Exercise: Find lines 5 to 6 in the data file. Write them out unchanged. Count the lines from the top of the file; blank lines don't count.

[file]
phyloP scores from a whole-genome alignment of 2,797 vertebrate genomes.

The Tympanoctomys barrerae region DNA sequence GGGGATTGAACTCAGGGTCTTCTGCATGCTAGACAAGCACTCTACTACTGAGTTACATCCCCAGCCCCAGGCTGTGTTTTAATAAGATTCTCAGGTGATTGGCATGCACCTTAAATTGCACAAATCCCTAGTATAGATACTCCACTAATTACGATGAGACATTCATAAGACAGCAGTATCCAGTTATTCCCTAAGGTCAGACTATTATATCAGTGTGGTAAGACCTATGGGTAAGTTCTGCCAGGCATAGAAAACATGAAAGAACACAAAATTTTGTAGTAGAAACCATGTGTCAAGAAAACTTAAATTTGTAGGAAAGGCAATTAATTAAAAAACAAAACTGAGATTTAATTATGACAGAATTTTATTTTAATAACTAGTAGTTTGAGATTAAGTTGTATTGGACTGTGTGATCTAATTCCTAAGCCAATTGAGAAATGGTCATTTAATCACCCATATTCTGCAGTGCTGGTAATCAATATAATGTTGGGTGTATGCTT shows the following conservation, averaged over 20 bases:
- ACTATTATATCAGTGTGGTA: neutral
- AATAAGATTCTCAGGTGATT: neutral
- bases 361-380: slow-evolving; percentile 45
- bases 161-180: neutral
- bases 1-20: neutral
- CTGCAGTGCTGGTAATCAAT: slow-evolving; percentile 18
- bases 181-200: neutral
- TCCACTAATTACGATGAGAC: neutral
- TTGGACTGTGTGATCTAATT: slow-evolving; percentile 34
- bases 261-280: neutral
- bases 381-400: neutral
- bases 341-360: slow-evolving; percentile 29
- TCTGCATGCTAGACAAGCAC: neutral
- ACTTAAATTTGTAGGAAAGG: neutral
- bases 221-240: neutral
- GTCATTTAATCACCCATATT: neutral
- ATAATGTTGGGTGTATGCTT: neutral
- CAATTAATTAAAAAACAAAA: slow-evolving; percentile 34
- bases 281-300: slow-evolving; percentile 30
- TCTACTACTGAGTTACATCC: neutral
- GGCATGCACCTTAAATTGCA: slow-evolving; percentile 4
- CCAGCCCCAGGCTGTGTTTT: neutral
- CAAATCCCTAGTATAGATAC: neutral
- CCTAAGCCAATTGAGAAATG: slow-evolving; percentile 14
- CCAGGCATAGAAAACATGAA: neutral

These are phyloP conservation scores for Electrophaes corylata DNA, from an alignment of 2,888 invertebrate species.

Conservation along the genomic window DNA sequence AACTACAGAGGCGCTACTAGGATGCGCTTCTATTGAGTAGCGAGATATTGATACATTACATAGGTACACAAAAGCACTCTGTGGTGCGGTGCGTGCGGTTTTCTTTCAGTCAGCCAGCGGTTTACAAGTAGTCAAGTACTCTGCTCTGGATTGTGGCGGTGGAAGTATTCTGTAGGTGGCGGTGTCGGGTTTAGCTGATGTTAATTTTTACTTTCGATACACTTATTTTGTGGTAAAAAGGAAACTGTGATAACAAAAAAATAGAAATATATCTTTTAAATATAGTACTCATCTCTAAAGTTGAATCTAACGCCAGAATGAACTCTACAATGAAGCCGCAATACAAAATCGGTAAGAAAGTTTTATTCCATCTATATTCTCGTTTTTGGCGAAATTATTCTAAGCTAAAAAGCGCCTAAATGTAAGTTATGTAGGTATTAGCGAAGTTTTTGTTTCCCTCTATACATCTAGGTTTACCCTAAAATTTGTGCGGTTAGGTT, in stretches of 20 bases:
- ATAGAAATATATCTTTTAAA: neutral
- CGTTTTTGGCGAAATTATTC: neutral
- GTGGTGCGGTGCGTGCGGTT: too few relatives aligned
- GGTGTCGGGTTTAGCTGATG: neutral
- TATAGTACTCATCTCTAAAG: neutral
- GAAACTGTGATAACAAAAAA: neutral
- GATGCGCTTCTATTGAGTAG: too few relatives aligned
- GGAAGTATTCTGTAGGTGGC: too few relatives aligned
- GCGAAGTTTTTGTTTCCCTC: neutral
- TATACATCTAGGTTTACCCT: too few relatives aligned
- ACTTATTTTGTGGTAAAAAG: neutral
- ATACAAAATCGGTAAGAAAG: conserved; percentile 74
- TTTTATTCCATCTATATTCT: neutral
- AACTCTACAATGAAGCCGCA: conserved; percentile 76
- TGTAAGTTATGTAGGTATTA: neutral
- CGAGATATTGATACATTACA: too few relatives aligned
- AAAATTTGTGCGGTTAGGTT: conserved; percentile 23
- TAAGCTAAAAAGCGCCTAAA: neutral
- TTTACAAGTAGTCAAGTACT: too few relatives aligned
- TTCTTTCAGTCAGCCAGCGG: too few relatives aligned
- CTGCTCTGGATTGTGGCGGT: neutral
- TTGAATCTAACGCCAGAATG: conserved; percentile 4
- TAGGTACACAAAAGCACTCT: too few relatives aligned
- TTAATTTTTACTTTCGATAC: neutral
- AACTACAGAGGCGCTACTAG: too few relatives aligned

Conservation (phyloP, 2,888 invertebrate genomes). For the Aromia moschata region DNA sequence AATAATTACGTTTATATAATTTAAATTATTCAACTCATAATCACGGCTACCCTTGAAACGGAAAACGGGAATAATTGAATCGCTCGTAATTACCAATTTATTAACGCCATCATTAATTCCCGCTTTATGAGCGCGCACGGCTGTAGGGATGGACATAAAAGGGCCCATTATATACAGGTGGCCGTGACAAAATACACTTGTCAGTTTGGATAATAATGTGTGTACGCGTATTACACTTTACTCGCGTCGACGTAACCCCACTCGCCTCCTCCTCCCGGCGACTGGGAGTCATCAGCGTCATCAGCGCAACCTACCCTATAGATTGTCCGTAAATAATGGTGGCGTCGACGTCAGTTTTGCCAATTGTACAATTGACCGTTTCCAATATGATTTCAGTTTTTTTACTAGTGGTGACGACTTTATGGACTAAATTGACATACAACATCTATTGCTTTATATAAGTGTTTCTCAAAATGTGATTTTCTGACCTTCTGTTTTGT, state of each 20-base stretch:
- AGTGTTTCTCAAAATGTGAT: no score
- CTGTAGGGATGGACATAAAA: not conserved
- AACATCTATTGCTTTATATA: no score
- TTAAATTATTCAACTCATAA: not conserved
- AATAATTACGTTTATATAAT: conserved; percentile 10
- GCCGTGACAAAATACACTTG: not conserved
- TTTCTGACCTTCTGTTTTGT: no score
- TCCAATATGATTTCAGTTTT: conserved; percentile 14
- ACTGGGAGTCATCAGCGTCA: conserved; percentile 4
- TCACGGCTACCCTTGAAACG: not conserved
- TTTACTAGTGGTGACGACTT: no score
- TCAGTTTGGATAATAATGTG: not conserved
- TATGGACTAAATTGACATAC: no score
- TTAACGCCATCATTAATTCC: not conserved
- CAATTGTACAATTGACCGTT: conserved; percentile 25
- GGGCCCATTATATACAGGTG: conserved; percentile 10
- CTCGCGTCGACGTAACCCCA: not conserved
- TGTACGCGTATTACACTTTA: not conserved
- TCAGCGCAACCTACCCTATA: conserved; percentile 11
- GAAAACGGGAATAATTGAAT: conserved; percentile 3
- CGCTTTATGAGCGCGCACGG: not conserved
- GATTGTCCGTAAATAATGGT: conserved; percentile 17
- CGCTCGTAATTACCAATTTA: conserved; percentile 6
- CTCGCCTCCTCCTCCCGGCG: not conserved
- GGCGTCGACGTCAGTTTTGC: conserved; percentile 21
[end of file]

- bases 361-380: slow-evolving; percentile 45
- bases 161-180: neutral